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Julia Gillard
Chair, Board of Directors
Global Partnership for Education

March 31, 2014

His Excellency Macharia Kamau, Permanent Representative of Kenya
Co-Chair, Open Working Group on Sustainable Development Goals
Division for Sustainable Development
Department of Economic and Social Affairs

His Excellency Csaba Kőrösi, Permanent Representative of Hungary
Co-Chair, Open Working Group on Sustainable Development Goals
Division for Sustainable Development
Department of Economic and Social Affairs

Your Excellencies,

I am writing this open letter to express my support for your current efforts to articulate a visionary agenda that will guide the world towards more equitable and sustainable development by 2030. As the newly appointed Board Chair of the Global Partnership for Education, I congratulate you for your leadership in forging a consensus on many focus areas for the Open Working Group. The Global Partnership for Education stands ready to help tackle the multiple dimensions of poverty, particularly in the world’s poorest countries. We see a quality education as the most powerful antidote to poverty, and we endorse the inclusion of a stand-alone goal for education within your ambitious post-2015 agenda.

We are also ready to share the expertise, resources and lessons from our partnership model to inform the implementation of efforts to achieve the post-2015 goals. Growing from only seven partner developing countries in 2003, the Global Partnership for Education has to date supported 59 low-income countries in the development, implementation and monitoring of national education strategies, which aim to give even the most marginalized children a quality basic education. For the past decade we have helped our developing country partners accelerate their progress towards the education Millennium Development Goals (MDGs), and the number of children completing primary school has since then increased an average of 12 percent after a developing country partner joined the Global Partnership.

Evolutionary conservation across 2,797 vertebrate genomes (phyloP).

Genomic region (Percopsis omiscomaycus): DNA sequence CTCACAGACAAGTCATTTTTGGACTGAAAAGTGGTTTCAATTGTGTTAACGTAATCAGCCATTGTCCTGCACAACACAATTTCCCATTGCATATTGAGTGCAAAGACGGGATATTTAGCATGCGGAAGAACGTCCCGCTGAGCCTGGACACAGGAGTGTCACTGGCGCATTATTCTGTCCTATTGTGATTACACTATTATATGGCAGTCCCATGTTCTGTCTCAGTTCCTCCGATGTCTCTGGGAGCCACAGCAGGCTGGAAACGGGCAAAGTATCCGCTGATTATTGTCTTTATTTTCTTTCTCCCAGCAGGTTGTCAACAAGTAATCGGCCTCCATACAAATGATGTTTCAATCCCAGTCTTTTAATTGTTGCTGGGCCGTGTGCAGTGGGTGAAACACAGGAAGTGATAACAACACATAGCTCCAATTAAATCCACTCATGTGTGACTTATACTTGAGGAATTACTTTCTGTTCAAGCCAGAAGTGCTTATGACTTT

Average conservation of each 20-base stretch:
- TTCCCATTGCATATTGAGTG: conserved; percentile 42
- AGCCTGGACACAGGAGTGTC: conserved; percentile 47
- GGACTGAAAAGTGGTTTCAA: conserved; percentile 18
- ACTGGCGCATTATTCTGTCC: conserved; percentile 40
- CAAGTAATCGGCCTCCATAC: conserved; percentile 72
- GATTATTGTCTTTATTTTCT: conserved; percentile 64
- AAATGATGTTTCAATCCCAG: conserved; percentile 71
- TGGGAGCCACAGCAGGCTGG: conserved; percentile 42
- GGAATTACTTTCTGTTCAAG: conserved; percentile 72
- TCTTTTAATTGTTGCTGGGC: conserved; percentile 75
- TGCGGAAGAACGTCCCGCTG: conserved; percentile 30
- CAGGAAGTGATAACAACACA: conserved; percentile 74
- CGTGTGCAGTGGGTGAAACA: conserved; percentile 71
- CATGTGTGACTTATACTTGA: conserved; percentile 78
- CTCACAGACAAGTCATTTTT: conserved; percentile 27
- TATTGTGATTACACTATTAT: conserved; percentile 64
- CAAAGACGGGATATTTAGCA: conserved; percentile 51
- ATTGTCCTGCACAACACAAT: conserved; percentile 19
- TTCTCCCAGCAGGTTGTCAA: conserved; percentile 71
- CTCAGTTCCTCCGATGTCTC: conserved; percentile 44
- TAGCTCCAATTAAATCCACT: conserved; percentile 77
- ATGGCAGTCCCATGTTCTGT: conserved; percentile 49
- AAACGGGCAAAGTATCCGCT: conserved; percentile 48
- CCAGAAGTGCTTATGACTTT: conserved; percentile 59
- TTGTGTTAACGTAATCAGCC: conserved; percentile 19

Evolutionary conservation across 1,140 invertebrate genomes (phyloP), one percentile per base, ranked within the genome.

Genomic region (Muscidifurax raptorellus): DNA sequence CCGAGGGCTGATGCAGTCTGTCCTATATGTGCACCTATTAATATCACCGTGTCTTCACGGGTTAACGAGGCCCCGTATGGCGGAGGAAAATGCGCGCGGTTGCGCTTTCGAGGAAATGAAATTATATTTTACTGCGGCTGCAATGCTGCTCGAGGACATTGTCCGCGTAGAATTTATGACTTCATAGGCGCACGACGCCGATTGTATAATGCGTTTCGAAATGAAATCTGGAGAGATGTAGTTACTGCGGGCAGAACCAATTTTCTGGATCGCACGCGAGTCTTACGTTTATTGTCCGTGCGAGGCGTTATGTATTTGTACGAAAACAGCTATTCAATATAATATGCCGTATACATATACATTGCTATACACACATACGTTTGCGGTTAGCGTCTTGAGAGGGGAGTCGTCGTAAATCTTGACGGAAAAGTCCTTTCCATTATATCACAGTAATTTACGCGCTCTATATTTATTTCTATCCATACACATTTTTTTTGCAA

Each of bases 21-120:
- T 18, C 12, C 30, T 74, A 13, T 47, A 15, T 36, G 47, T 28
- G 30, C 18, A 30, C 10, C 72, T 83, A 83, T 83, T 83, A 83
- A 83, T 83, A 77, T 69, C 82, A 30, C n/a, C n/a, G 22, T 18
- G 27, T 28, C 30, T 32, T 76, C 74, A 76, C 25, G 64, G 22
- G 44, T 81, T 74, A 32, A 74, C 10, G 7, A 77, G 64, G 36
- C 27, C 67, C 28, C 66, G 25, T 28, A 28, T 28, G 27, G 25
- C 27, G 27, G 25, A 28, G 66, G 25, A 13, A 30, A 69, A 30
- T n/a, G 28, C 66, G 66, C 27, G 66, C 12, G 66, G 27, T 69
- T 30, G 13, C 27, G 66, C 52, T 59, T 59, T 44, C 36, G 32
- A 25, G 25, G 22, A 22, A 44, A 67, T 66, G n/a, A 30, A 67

The Global Partnership for Education’s evolution also reflects lessons we have learned in our mission to improve development effectiveness in the education sector: coordinating and leveraging the strengths of many stakeholders, supporting national ownership and empowering citizens, increasing our flexibility and impact in fragile and conflict-affected states, and building stronger national systems more capable of delivering a better education for the long term. As we look to the future, we are prepared to dedicate ourselves to helping implement a bold post-2015 agenda for education among our developing country partners.